In 1966, a series of UFO events in Michigan prompted Dr. Hynek, then working as an advisor to the USAF, to propose the "swamp gas" explanation to the press for a series of sightings there. Because of the public reaction from the explanation and negative publicity, Congress again took up the UFO question with the USAF. The USAF tried to explain their case and that they had not discovered anything significant in the UFO data. The head of project Bluebook at the time, Major Hector Quintanilla, wrote the hearings were going fairly well until Dr. Hynek was asked if he had anything to add. According to Quintanilla, Hynek had been asked prior to this, if he would make any statement during the hearing and Hynek told General Corbin of the legislative and liaison branch of the Pentagon that he would not. However, in the middle of the hearing, Hynek pulled out a written document and began to make a statement about UFOs to the committee. Hynek had lied to the General so he could openly address congress without any interference from the USAF. Hynek apparently had become interested in the idea of a government funded scientific study of UFOs in the future and this was a move to establish himself as the likely head of such an organization.  His effort to lobby for this position would eventually fail and his stunt in front of Congress would not endear him to Major Quintanilla. The result of these hearings, and several other events, would be to relieve the USAF of its responsibility and to assign a group of scientists to study the problem. This became known as the Colorado project, commonly referred to as the Condon study.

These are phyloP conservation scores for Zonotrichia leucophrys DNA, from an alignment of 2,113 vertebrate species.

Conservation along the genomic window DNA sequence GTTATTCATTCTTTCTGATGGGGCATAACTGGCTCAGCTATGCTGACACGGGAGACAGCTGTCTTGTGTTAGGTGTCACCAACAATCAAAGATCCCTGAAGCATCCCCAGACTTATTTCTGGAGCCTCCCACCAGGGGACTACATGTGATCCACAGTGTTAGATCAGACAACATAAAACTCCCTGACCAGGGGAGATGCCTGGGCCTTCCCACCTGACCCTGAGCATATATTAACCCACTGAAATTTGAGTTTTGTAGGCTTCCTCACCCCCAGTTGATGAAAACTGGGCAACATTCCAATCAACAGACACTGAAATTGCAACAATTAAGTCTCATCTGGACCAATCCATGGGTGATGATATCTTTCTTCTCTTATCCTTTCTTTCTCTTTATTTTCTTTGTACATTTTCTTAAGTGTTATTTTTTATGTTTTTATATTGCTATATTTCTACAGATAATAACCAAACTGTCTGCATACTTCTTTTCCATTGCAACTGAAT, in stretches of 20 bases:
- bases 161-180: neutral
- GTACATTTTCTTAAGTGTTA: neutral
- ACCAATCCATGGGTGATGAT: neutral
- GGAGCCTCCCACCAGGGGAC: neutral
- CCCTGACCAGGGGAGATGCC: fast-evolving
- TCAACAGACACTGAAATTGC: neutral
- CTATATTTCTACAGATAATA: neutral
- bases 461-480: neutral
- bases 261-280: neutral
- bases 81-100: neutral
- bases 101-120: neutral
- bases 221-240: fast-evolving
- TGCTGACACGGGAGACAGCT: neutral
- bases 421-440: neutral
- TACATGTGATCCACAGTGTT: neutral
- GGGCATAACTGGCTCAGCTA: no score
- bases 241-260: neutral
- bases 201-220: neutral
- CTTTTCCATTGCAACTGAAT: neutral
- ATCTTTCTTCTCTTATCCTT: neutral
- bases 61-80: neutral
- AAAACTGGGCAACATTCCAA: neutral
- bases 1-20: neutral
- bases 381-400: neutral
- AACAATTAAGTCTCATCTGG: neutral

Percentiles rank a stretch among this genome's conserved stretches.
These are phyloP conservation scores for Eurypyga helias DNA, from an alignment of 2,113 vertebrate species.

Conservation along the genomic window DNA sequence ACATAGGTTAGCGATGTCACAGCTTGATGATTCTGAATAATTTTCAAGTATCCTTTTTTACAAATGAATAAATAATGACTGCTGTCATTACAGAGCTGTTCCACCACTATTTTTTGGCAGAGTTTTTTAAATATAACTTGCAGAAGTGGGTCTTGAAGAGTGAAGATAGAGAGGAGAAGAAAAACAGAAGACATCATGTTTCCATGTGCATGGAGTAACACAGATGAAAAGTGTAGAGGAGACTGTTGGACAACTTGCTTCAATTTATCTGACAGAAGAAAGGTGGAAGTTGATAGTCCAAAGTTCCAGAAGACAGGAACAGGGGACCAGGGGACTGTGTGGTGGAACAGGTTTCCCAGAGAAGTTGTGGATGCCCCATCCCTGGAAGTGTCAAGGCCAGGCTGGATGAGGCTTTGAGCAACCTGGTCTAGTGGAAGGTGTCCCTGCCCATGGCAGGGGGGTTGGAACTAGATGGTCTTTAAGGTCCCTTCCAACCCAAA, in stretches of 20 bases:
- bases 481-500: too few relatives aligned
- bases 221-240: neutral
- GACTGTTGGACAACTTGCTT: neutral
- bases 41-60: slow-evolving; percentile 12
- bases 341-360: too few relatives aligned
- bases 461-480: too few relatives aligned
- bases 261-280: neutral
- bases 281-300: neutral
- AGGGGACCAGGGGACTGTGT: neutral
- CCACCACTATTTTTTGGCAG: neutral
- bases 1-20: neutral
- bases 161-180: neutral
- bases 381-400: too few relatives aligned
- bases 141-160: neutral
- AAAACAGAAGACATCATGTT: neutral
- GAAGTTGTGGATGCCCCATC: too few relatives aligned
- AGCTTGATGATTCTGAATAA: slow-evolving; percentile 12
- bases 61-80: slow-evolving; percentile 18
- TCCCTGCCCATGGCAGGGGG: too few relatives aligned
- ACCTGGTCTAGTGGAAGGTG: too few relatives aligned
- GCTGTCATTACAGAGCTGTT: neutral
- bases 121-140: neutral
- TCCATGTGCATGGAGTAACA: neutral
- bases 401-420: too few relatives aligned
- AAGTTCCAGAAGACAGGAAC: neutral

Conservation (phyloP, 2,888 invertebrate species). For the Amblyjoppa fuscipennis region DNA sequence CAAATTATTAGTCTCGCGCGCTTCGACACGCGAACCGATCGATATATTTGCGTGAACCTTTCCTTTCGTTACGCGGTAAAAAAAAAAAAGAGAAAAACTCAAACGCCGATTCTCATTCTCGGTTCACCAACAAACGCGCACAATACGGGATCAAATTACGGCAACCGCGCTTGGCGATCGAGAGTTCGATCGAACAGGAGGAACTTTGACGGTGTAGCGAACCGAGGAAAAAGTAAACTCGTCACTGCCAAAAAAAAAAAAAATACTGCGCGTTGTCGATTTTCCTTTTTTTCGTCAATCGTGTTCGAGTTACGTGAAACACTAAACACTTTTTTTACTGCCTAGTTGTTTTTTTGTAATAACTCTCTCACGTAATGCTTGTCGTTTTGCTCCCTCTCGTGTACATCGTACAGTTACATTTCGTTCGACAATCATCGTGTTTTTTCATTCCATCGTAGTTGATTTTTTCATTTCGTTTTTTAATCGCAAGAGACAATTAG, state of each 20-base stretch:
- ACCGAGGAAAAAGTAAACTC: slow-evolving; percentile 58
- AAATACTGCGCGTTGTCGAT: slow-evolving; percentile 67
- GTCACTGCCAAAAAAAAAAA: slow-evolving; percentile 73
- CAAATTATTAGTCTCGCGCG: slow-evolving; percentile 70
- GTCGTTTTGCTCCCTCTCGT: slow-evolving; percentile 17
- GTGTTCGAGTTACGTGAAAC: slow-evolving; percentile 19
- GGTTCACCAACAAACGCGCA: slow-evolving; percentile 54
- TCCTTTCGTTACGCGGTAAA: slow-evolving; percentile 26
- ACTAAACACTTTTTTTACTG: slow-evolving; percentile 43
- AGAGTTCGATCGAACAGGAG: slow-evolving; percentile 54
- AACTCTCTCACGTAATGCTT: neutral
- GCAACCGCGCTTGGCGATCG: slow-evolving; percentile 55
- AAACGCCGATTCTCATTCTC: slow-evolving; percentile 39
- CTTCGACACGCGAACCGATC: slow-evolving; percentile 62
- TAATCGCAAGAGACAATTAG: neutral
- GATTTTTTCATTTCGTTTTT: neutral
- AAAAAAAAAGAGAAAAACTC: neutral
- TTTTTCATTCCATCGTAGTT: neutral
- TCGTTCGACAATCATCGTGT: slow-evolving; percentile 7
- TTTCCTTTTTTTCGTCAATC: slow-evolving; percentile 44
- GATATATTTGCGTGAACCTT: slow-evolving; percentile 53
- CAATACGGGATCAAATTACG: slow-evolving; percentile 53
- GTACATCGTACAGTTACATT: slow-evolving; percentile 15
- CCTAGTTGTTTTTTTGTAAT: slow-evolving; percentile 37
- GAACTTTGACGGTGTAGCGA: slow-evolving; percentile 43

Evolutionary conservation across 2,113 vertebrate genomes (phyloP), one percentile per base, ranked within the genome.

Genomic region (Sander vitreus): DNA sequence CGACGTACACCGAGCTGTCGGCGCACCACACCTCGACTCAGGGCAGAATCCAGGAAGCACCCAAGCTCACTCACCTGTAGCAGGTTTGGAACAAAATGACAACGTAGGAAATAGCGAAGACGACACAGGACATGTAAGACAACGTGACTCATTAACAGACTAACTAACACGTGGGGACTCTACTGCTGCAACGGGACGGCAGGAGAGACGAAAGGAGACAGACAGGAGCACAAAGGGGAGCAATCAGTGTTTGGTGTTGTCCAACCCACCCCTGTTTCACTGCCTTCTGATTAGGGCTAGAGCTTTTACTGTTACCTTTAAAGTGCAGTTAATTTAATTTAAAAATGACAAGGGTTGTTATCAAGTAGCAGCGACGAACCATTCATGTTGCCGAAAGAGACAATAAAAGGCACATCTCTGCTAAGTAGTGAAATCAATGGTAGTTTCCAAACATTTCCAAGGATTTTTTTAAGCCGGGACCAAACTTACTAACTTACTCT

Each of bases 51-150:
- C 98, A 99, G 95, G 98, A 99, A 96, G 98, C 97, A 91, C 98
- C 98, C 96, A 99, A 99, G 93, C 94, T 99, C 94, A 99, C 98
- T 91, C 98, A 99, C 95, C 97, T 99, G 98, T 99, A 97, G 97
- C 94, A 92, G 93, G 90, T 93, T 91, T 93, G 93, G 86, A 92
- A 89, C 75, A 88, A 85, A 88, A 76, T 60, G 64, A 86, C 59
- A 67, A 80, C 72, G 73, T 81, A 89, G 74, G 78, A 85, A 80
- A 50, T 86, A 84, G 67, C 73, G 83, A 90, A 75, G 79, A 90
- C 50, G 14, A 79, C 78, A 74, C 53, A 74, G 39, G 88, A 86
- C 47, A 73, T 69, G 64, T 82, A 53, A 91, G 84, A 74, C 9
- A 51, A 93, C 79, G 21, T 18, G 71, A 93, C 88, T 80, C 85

The Colorado project was an effort to study UFOs in a scientific setting by a University outside of the influence of the USAF and with no pre-conceived notions on the subject. Dr. Edward Condon headed the study.  Right from the start, it became a political nightmare. Dr. James McDonald and Hynek became concerned about the study when Dr. Condon revealed he was extremely skeptical of the subject in some of his speeches. Eventually, a memo would be leaked to the press that would cast the study in a negative light. The efforts of NICAP and others to help the study evaporated as it became clear that things were not going the UFO proponents way.

While the Condon study was taking place, Congress did get its chance to hear the UFO proponent side of the story. Shortly after the leaked memo, Congressman J. Edward Roush held a symposium/hearing on the subject of UFOs. According to Quintanilla:

The symposium was held in the Rayburn Building on July 29, 1968. Congressman Roush was the chairman and the list of speakers read like a who’s who of extraterrestrial hypothesis proponents. I’ve never seen such a stacked deck in all of my life and the statements and papers presented by these learned gentlemen of science proved the point. Not one of them presented anything significant, or a plan which was worthwhile in pursuing. These high-brow doctors with all their university rhetoric fell flat on their asses and all their high sounding verbiage barely cause a ripple. The newspaper copy which was given to the symposium was practically nil, however, the exposure of these learned gentlemen before such a distinguished congressional group must have been very self-satisfying. I ask, however, who paid for this worthless symposium where the absence of Air Force personnel was so noticeable? (Quintanilla 63-64)